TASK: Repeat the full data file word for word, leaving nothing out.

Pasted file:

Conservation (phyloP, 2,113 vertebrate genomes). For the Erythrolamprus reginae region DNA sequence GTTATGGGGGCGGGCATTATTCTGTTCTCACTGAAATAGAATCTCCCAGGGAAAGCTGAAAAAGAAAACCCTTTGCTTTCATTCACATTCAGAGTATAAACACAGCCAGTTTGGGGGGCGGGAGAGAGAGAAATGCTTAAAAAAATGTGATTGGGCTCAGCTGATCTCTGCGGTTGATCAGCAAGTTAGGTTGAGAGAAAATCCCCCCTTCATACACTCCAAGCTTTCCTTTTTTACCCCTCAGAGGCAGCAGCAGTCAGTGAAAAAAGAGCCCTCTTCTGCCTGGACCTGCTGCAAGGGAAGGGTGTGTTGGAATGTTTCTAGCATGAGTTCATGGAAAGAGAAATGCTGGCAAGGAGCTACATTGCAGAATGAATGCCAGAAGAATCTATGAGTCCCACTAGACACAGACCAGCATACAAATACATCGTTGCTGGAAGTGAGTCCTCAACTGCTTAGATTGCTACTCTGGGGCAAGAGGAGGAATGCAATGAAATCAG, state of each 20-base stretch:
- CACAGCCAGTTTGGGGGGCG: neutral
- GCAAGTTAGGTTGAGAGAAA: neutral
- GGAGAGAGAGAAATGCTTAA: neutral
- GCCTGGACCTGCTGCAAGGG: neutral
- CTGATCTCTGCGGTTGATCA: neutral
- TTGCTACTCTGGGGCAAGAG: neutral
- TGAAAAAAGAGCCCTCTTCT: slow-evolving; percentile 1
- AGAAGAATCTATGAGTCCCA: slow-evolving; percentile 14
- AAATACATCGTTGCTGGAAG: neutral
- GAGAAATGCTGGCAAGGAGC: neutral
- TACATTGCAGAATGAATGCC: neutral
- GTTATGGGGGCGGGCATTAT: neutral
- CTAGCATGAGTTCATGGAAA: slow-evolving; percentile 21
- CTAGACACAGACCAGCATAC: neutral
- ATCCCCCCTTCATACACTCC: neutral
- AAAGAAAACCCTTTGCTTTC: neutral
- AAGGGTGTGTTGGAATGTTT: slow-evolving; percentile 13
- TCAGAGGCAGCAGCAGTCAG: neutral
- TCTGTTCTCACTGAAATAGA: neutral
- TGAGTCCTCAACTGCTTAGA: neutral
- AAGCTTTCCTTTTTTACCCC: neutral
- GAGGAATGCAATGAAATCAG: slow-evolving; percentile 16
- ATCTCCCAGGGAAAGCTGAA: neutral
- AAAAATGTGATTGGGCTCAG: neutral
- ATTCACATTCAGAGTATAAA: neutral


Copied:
Conservation (phyloP, 2,113 vertebrate genomes). For the Erythrolamprus reginae region DNA sequence GTTATGGGGGCGGGCATTATTCTGTTCTCACTGAAATAGAATCTCCCAGGGAAAGCTGAAAAAGAAAACCCTTTGCTTTCATTCACATTCAGAGTATAAACACAGCCAGTTTGGGGGGCGGGAGAGAGAGAAATGCTTAAAAAAATGTGATTGGGCTCAGCTGATCTCTGCGGTTGATCAGCAAGTTAGGTTGAGAGAAAATCCCCCCTTCATACACTCCAAGCTTTCCTTTTTTACCCCTCAGAGGCAGCAGCAGTCAGTGAAAAAAGAGCCCTCTTCTGCCTGGACCTGCTGCAAGGGAAGGGTGTGTTGGAATGTTTCTAGCATGAGTTCATGGAAAGAGAAATGCTGGCAAGGAGCTACATTGCAGAATGAATGCCAGAAGAATCTATGAGTCCCACTAGACACAGACCAGCATACAAATACATCGTTGCTGGAAGTGAGTCCTCAACTGCTTAGATTGCTACTCTGGGGCAAGAGGAGGAATGCAATGAAATCAG, state of each 20-base stretch:
- CACAGCCAGTTTGGGGGGCG: neutral
- GCAAGTTAGGTTGAGAGAAA: neutral
- GGAGAGAGAGAAATGCTTAA: neutral
- GCCTGGACCTGCTGCAAGGG: neutral
- CTGATCTCTGCGGTTGATCA: neutral
- TTGCTACTCTGGGGCAAGAG: neutral
- TGAAAAAAGAGCCCTCTTCT: slow-evolving; percentile 1
- AGAAGAATCTATGAGTCCCA: slow-evolving; percentile 14
- AAATACATCGTTGCTGGAAG: neutral
- GAGAAATGCTGGCAAGGAGC: neutral
- TACATTGCAGAATGAATGCC: neutral
- GTTATGGGGGCGGGCATTAT: neutral
- CTAGCATGAGTTCATGGAAA: slow-evolving; percentile 21
- CTAGACACAGACCAGCATAC: neutral
- ATCCCCCCTTCATACACTCC: neutral
- AAAGAAAACCCTTTGCTTTC: neutral
- AAGGGTGTGTTGGAATGTTT: slow-evolving; percentile 13
- TCAGAGGCAGCAGCAGTCAG: neutral
- TCTGTTCTCACTGAAATAGA: neutral
- TGAGTCCTCAACTGCTTAGA: neutral
- AAGCTTTCCTTTTTTACCCC: neutral
- GAGGAATGCAATGAAATCAG: slow-evolving; percentile 16
- ATCTCCCAGGGAAAGCTGAA: neutral
- AAAAATGTGATTGGGCTCAG: neutral
- ATTCACATTCAGAGTATAAA: neutral